Lushoto 3, Tanga

Case study

Mama Erica

Erica’s husband feels it is ‘not his job’ to feed the children
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Sometimes my husband finds [it] a challenge because you might leave home without cooking, which forces him to cook for the children… that’s not his job, but he is supposed to do it since the children cannot stay hungry.

Erica lives with her 30 year old husband and, although she is only 24 herself, her three children (two daughters aged 12 and 8, and a son aged five) in Lushoto District, Tanzania. Erica had a Primary education, and her daughters attend school. She is self-employed, working for six hours per day at a market place that is up to 15 minutes’ walk from home. Her husband is a farmer and keeps cows.

Erica raises income from selling farm produce and clothes in the market. Her contribution is appreciated by her husband and family because she is able to provide financial support: ‘I contribute in my family because when my children want clothes [I] am able to buy for them, and also I can buy other home basic needs like sugar.’ Erica notes that her husband’s income alone is not enough to provide for all the family’s needs, and so they decided together that she should engage in paid work. Much as her husband appreciates Erica’s financial support, he feels she could do more farming and keeping animals, because these activities, unlike some other alternative occupations, do not affect her mobility, property and respect. Besides her current income sources, Erica notes that she could get increased income from selling farm produce in the village markets (similar to flea markets).

At home, Erica cleans the house, fetches water, feeds animals, and washes utensils. The most time-intensive activities are to collect firewood, take care of the children and wash clothes. The older children support Erica in home chores, such as cleaning and sweeping the house, washing dishes and fetching water. Erica’s husband also supports her to clean the kraal (cattle enclosure), cut grass for animals and feed them, clean the house and sometimes prepare food for the children. He has also previously taken one of their children to hospital, and he helps tidy items into the house when it get dark. Erica explains that her husband appreciates her in her absence:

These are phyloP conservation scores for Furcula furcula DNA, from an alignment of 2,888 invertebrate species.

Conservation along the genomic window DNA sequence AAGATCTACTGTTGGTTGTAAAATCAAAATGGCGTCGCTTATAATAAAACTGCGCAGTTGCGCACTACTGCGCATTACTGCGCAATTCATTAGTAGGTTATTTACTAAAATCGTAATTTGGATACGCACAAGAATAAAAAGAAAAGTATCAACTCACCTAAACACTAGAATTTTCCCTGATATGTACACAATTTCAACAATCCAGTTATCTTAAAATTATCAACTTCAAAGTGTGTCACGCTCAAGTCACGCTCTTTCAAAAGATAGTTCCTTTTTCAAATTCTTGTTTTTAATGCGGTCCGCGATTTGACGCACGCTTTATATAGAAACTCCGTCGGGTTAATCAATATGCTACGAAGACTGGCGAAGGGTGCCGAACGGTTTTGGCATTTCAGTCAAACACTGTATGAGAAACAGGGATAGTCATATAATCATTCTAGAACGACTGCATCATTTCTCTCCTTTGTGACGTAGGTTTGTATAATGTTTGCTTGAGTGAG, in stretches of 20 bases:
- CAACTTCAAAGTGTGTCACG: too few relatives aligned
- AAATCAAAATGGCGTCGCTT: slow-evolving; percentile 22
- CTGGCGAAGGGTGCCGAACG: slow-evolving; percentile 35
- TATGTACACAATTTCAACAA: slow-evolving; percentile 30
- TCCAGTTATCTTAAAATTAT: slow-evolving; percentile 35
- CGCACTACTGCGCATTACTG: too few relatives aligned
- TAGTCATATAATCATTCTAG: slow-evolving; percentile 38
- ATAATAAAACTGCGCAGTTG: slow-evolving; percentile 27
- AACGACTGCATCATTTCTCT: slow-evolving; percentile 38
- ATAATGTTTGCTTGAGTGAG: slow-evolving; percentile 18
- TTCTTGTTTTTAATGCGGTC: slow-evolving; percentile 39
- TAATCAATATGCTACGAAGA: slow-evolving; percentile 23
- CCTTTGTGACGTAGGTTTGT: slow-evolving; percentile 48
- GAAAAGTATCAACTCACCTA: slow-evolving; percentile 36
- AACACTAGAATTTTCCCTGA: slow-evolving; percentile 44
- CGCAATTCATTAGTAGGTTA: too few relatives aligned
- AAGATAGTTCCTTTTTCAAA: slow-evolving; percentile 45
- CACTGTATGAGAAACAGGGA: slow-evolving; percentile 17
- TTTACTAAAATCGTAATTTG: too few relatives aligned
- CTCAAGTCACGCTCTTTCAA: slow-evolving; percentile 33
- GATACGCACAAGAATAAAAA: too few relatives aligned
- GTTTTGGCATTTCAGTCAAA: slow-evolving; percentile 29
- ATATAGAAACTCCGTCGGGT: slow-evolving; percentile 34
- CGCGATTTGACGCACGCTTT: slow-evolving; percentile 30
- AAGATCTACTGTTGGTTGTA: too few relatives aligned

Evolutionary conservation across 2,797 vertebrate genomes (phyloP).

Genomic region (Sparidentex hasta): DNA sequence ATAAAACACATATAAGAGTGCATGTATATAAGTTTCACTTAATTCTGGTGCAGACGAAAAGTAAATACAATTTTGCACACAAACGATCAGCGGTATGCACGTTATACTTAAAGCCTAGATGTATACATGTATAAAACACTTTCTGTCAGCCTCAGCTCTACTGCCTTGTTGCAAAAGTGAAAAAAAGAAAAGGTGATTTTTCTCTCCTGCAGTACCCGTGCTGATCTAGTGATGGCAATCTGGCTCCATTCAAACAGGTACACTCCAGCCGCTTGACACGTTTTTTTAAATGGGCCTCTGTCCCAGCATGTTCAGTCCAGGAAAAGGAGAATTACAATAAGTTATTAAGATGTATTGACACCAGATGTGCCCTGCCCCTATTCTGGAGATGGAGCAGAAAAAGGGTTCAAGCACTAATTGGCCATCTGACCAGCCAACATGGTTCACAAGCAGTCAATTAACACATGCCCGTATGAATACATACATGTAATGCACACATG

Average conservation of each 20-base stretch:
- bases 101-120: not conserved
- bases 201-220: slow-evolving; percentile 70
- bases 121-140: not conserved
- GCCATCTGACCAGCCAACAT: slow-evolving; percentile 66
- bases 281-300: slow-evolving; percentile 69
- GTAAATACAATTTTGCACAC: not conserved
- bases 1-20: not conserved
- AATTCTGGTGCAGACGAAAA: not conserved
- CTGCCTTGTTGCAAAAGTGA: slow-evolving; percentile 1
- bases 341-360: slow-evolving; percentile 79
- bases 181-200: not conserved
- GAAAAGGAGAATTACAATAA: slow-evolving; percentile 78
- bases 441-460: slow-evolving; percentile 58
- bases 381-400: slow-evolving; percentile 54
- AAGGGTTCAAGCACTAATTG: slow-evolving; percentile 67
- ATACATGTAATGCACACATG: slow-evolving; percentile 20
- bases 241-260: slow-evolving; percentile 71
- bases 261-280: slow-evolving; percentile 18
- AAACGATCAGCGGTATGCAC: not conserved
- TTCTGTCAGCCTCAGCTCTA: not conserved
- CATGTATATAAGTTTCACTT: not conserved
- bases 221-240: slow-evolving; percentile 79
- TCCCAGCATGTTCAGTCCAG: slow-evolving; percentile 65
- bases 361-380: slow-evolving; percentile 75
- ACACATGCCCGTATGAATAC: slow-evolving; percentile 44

You see that he has appreciated [you] when he decides to help you with some of the chores, for example fetch water for you, or when you are going to cook and have no firewood, he offers to collect some for you. Even sometimes when you are going to dig, he offers to come help you with it.

Erica’s husband says, ‘I feel good about my wife’s unpaid care [work at] home, because she is taking good care of us and it’s her responsibilities, so she is doing it properly.’

Erica feels satisfied that her unpaid care work at home does not affect her paid work. Deeper discussions reveal, however, that she faces challenges in her involvement in paid work. When she leaves for her paid work, the care activities are left undone: